- Avoid entering sensitive credentials on computers you don’t normally use. Examples are kiosk machines, library machines, your friend’s machine, or even your home machine. The machine at your FI office most assuredly is more secure than any other you are likely to use. The fewer machines you use your credentials on the better.
- Do not use the same password for all your sensitive accounts. Try to use a unique password for every account, at least for the most sensitive accounts. If you find it too difficult to keep track, at least use a few different ones. That is much better than using one for everything.
*Creating a strong password that is at least 12 characters in length is the cornerstone of good password security. Because creating one can be quite challenging in practice, I am including the following section to assist in your efforts. Please DO NOT use any of these example passwords as your own. They are for illustrative purposes only.
Creating Strong Passwords in Practice
A common technique is to use a “Pass Phrase”. This involves thinking of a phrase or sentence that means something to you and using it to create a complex password. For example, “My son is 12 and my daughter is 10 (but she is better in math!).” could be used to create “Msi12amdi10(bsibim!).”. That is significantly more than 12 characters, but that only serves to make it stronger. The key is to be sure and include symbols within the password, not just tacked on to the front or end. That holds true for numbers as well. The password in this example is very strong.
Here’s a similar method that requires a little more creativity. The resulting password is not as strong as the previous example, but it would be adequate for most needs. As explained, yours passwords can vary in strength depending on the account. Think of a word that means something to you and jumble it up to create a completely random password. Spell it backwards, add numbers, replace some of the characters, and voila, you have a strong password. Liberty!2012 could become 2102!ytr3b1L.
It’s also acceptable to use a word like Liberty and disperse numbers and symbols after each letter: L3i?b^e2r5t>y0. The number could be a phone number or anything you can easily associate with something familiar. You can devise a system for adding symbols by picking a few and using them the same way within your different passwords. This example is a very strong password.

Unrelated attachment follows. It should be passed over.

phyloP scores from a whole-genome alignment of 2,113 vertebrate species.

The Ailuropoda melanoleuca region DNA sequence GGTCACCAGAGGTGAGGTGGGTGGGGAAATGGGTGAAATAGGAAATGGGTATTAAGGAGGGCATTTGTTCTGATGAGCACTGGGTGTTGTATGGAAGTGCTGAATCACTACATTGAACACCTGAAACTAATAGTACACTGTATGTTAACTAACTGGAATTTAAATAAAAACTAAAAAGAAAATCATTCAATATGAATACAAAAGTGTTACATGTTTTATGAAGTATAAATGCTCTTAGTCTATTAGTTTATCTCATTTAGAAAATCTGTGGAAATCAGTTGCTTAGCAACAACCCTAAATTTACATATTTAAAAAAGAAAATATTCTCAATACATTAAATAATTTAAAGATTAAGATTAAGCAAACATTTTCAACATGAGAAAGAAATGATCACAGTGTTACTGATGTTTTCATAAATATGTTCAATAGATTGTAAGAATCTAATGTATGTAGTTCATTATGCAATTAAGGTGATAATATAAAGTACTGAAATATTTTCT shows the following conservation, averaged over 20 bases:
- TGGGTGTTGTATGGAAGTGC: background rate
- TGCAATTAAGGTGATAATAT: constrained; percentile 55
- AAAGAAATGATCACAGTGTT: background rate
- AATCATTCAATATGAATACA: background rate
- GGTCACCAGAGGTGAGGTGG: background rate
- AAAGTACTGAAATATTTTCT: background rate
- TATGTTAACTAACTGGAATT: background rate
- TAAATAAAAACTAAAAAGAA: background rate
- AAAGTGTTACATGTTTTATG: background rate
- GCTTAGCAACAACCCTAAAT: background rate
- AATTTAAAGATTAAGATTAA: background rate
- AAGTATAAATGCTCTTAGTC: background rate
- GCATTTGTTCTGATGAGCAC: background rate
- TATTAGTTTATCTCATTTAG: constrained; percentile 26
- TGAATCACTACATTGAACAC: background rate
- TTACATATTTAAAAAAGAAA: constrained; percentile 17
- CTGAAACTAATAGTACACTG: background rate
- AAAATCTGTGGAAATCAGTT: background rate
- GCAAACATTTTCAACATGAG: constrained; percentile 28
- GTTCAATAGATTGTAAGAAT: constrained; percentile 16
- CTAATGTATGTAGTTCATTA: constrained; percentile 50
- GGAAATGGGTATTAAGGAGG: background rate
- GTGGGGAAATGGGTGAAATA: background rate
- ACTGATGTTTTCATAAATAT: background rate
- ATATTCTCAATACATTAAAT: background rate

Using Pass Phrases as the Password
“Pass Phrases” can also be used literally. That is to simply use a real phrase or sentence as your password. A very strong password that is easy to remember and type can be attained using this technique. Start the same way you did in the previous example, but this time you will use the phrase or sentence literally. A good one might be “I love 2 be outdoors!” It must include the spaces and punctuation to be strong. Ideally, it would be much longer than 12 characters as well. Where spaces are not allowed (which is common outside of Microsoft Windows domains), you can use symbols in place of the spaces like this: “I%Love&2>be:Outdoors!”. A password like this one is easier to remember than something completely random while being just as strong.
Now you’re probably thinking, “Hey, doesn’t that break the cardinal rule of NOT USING WORDS in a password?” Yes, but that basic concept is applicable to a typical password such as “Iamgood!” Using advanced, longer passwords with symbols mixed in as shown in this example, “I%Love&2>be:Outdoors!”, is an excellent strong password while “Iamgood!” is NOT considered very strong at all.
In the end, passwords are inherently flawed, but the techniques I’ve outlined can significantly reduce your risk. Two factor authentication makes all this password complexity business irrelevant because it employs a uniquely generated code that changes with each login. The user typically carries an electronic token on his/her keychain and uses the randomly generated codes along with a personal pin during the logon process (rather than a conventional password). Newer technology called software tokens make it possible to retrieve the code directly from your smartphone, PC, or tablet. Until that technology or something new completely replaces the use of conventional passwords, we are unfortunately stuck with remembering a mountain of complex passwords the best we can.